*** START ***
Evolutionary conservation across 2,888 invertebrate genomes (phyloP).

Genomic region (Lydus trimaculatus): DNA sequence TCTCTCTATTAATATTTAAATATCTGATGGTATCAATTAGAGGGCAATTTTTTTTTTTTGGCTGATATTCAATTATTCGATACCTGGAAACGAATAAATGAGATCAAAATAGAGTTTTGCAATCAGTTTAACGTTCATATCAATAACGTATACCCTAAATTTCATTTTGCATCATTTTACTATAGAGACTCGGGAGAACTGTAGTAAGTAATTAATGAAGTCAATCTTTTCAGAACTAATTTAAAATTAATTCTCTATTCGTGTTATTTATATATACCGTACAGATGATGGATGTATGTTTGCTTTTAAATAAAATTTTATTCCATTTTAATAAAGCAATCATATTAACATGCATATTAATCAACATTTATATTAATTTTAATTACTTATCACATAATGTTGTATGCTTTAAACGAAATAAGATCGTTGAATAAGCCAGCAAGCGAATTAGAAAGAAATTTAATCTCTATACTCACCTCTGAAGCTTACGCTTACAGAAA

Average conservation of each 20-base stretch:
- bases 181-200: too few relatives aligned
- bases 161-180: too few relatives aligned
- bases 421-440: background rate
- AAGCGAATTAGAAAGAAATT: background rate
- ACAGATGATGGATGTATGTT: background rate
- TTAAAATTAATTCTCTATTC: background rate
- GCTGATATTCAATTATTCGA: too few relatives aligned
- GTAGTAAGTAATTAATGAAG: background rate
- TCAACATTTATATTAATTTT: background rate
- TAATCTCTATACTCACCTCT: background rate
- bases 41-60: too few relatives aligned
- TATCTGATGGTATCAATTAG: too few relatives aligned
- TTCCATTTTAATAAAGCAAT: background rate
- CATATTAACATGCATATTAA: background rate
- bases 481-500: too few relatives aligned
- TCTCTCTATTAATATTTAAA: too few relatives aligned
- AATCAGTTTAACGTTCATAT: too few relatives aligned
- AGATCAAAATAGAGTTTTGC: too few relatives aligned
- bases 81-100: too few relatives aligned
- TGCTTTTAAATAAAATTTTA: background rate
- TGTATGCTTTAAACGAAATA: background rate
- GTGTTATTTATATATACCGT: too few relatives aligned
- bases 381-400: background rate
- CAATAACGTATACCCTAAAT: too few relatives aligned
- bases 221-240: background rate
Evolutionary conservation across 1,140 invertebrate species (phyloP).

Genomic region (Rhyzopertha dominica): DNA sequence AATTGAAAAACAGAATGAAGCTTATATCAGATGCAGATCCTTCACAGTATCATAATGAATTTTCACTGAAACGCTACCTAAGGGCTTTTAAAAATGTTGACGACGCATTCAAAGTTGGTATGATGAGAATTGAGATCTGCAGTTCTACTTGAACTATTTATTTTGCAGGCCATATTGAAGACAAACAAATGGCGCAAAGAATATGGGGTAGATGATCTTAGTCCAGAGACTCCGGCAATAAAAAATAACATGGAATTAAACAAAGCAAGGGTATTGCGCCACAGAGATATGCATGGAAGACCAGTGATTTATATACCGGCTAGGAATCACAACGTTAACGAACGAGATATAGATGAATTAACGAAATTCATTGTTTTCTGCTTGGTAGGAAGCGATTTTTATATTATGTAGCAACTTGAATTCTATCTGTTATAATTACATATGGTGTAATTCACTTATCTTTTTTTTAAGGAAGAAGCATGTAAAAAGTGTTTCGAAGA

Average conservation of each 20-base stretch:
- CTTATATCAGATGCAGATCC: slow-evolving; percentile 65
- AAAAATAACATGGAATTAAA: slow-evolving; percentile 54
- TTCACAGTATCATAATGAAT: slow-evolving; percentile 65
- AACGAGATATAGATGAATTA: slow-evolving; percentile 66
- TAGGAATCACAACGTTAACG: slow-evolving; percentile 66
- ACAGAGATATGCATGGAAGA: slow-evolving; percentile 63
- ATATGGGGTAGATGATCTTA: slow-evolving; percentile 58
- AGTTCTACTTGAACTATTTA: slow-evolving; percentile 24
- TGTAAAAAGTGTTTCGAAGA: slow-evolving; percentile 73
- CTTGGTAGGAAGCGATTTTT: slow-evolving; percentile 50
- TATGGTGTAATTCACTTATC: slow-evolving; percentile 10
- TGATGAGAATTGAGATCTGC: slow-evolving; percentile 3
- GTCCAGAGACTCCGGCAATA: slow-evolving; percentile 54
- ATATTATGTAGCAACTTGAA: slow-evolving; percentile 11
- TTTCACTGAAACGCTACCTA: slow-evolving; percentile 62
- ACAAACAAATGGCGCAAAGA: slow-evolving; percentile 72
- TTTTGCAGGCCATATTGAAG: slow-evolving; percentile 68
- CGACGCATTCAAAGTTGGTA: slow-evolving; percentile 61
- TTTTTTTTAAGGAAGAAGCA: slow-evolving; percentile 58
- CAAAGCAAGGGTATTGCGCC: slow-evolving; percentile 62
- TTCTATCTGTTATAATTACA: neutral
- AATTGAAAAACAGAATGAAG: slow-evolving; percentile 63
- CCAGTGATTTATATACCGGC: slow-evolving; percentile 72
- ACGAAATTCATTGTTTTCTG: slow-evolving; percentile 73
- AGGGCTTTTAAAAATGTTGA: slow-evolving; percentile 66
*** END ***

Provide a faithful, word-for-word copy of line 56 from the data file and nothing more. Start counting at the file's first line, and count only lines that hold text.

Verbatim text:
- AGGGCTTTTAAAAATGTTGA: slow-evolving; percentile 66